Concentration, or the bringing of the mind to a centre and keeping it there, is vitally necessary to the accomplishment of any task. It is the father of thoroughness and the mother of excellence. As a faculty, it is not an end in itself, but is an aid to all faculties, all work. Not a purpose in itself, it is yet a power which serves all purposes. Like steam in mechanics, it is a dynamic force in the machinery of the mind and the functions of life.
The faculty is a common possession, though in its perfection it is rare – just as will and reason are common possessions, though a perfectly poised will and a comprehensive reason are rare possessions – and the mystery which some modern mystical writers have thrown around it is entirely superfluous. Every successful man, in whatever direction his success may lie, practises concentration, though he may know nothing about it as a subject of study. Every time one becomes absorbed in a book or task, or is rapt in devotion or assiduous in duty, concentration, in a greater or lesser degree, is brought into play.
Many books purporting to give instructions on concentration make its practice and acquisition an end in itself. Than this there is no surer nor swifter way to its destruction. The fixing of the eyes upon the tips of the nose, upon a door-knob, a picture, a mystical symbol, or the portrait of a saint; or the centering of the mind upon the navel, the pineal gland, or some imaginary point in space (I have seen all these methods seriously advised in works on this subject) with the object of acquiring concentration, is like trying to nourish the body by merely moving the jaw as in the act of eating, without taking food. Such methods prevent the end at which they aim. They lead toward dispersion and not concentration; toward weakness and imbecility rather than toward power and intelligence. I have met those who have squandered, by these practices, what measure of concentration they at first possessed, and have become the prey of a weak and wandering mind.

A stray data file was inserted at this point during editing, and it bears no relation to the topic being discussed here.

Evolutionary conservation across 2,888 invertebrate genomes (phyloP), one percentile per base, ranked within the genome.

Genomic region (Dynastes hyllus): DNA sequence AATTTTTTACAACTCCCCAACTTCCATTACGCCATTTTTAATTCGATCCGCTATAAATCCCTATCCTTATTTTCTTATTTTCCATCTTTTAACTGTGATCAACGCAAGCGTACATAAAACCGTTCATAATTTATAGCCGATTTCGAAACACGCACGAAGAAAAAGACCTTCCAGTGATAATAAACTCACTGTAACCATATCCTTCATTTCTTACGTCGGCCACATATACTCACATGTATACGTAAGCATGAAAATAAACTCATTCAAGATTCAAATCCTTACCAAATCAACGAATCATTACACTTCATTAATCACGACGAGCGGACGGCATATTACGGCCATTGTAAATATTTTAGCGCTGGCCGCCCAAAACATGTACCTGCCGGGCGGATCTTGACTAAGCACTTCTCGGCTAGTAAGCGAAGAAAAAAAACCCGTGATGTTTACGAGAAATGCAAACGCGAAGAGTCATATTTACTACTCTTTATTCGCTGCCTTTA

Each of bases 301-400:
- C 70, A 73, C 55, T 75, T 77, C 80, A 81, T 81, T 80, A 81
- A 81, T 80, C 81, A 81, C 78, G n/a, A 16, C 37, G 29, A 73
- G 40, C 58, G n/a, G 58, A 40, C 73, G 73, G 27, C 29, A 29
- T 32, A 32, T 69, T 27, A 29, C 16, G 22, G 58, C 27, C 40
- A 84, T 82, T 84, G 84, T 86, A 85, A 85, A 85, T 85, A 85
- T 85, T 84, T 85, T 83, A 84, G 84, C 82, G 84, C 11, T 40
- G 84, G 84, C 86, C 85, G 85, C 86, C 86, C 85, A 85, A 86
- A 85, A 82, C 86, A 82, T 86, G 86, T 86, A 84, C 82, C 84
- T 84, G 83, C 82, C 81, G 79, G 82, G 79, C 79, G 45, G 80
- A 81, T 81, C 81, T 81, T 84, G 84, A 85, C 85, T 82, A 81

Concentration is an aid to the doing of something; it is not the doing of something in itself. A ladder has no value in and of itself, but only in so far as it enables us to reach something which we could not otherwise reach. In like manner, concentration is that which enables the mind to accomplish with ease that which it would be otherwise impossible to accomplish; but of itself it is a dead thing, and not a living accomplishment.
Concentration is so interwoven with the uses of life that it cannot be separated from duty; and he who tries to acquire it apart from his task, his duty, will not only fail, but will diminish, and not increase, his mental control and executive capacity, and so render himself less and less fit to succeed in his undertakings.
In the task of the hour is all the means for the cultivation of concentration – whether that task be the acquiring of divine knowledge, or the sweeping of a floor – without resorting to methods which have not practical bearing on life; for what is concentration but the bringing of a well-controlled mind to the doing of that which has to be done?
Culled from MIND IS THE MASTER by JAMES ALLEN